- Associated Press - Friday, February 5, 2016

SALEM, Ore. (AP) - The minimum wage debate gained momentum at the Legislature on Friday when a handful of senators narrowly favored a newly proposed bill to raise wages in a three-tiered approached aimed at pleasing Oregon’s wide spectrum of urban and rural areas.

Although nothing is set in stone just yet, Friday’s decision was the first step forward on an issue that grew more contentious as the week progressed, rife with fiery exchanges between unions, businesses, local governments and partisan lawmakers that antagonized efforts to lock down a compromise at the Legislature in lieu of more aggressive proposals for the November ballot.

The three-tiered proposal, now up for vote on the Senate floor, was introduced just the day prior in a surprise move by Senate Democrats. It is similar yet separate from Gov. Kate Brown’s two-tiered approach she had negotiated with various stakeholders before the legislative session began on Monday.

Although Brown’s proposal, or any other for that matter, isn’t off the table just yet, Sen. Michael Dembrow, D-Portland, said the three-tiered system better caters to the unique needs of Oregon’s farmland-laden counties to the east while still addressing the soaring living costs in metro Portland up north.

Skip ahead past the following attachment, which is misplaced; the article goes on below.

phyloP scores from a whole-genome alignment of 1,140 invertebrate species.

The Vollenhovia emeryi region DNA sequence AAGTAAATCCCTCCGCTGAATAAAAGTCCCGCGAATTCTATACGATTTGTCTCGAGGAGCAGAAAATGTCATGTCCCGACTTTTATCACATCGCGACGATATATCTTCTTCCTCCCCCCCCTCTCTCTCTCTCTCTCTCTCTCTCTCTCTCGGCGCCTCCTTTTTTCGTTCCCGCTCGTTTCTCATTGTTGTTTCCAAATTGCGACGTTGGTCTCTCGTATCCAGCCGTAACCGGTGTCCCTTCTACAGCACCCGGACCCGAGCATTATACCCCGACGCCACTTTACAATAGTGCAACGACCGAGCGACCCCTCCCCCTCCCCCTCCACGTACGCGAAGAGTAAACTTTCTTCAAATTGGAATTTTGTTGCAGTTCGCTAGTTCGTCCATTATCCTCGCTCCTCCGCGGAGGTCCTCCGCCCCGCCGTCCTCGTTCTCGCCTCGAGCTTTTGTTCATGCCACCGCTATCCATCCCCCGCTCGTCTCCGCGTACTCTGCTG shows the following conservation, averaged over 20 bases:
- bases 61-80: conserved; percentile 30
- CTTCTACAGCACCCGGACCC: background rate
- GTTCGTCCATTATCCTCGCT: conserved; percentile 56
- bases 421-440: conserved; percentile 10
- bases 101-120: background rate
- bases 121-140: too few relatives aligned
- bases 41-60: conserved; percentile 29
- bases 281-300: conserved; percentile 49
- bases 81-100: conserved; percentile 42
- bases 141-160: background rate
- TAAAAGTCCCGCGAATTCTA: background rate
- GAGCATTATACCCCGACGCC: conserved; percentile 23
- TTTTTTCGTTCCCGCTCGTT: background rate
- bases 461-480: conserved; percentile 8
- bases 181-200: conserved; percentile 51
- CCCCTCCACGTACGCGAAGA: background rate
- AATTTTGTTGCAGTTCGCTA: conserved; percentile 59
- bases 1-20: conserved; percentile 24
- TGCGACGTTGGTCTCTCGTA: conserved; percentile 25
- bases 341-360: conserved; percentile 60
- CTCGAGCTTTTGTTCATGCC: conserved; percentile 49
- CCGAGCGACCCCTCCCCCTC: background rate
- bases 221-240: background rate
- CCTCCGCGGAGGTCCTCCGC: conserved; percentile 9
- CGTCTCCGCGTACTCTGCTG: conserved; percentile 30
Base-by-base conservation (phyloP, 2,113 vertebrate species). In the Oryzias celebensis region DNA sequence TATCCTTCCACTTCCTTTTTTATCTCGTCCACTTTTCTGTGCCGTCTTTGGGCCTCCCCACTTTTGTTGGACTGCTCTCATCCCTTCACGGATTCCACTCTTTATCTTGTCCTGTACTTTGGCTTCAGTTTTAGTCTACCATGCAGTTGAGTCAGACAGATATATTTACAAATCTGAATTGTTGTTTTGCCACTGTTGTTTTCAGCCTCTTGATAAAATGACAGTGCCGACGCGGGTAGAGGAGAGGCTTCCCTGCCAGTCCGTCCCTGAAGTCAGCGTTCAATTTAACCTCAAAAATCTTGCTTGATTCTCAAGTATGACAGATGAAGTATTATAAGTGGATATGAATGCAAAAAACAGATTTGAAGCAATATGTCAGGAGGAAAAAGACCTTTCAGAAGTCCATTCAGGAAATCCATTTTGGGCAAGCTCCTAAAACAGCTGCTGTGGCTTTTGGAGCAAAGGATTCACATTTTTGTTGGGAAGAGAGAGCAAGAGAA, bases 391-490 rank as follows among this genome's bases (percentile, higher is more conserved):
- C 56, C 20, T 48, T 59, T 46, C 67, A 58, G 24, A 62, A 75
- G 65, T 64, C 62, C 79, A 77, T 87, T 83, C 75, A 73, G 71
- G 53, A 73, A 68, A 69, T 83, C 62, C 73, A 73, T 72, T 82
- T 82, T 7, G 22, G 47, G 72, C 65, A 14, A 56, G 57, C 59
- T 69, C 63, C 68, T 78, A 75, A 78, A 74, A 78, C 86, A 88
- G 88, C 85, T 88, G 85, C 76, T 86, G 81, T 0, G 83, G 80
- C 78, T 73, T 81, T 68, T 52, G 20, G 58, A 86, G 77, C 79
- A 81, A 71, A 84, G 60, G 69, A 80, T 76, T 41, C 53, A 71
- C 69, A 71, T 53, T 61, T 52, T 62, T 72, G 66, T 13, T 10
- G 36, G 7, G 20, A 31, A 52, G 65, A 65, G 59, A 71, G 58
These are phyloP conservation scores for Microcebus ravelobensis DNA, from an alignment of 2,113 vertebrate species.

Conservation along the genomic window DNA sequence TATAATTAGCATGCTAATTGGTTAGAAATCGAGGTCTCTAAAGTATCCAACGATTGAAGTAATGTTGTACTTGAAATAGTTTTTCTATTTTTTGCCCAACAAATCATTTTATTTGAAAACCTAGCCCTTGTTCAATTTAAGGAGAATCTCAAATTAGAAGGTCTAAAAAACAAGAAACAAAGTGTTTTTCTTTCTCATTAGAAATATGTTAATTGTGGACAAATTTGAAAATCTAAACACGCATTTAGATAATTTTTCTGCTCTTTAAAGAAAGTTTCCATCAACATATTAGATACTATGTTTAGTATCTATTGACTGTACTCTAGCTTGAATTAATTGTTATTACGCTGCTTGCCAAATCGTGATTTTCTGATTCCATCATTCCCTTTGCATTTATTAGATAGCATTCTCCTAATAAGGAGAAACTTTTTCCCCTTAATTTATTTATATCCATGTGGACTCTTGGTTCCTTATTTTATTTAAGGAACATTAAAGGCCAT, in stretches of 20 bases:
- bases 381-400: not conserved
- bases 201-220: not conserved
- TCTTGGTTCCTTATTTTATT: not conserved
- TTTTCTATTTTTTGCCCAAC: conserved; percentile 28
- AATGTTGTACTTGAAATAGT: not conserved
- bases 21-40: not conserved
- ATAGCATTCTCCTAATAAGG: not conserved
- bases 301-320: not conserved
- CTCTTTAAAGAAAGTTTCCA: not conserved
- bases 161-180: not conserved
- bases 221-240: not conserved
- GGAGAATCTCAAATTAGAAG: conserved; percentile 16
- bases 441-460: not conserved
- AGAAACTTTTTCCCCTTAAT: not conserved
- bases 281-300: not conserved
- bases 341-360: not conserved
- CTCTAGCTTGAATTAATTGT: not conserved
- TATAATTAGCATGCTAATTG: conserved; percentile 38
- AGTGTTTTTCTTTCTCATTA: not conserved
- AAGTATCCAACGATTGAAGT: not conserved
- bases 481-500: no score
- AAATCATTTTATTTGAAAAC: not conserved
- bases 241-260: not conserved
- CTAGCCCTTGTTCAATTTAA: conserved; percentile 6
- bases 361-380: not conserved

“The easiest thing us legislators could do would be to just let this go to the ballot … I think we all know the legislative solution, a legislative route, is the better route,” Dembrow said after casting his vote in favor of the proposal during Friday’s Senate Committee on Workforce and General Government hearing. “There will certainly be individual impacts of this rise. But overall it will not have a negative effect on the economy.”

The proposal would raise the state’s current $9.25 an hour minimum by 50 cents in metro Portland and a group of counties that include Salem and Eugene starting in July, while the third category of rural counties would see a 25 cent increase. Gradual increases thereafter would take place annually through 2022, when Portland’s rate would be set at $14.75 an hour, other urban counties at $13.50 and rural counties at $12.50.

The committee’s two Republicans, Sens. Kim Thatcher and Tim Knopp, voted against the measure, echoing testimonies earlier this week from rural farmers and small business owners about the hardship a wage increase would impose.

“I really feel like the impact on this is going to be negative in a lot of ways. It’s going to hurt a lot of the people you’re trying to help,” Knopp said. “I think there are better ways to impact the working poor.”

Outside of the Legislature, meanwhile, groups with competing agendas are ramping up their campaigns.

Union groups behind the ballot proposals vowed to double their signature-gathering efforts while two coalitions backed by such groups as the Oregon Farm Bureau and the Oregon State Chamber of Commerce have been gathering support through newly launched websites attacking the minimum wage effort.

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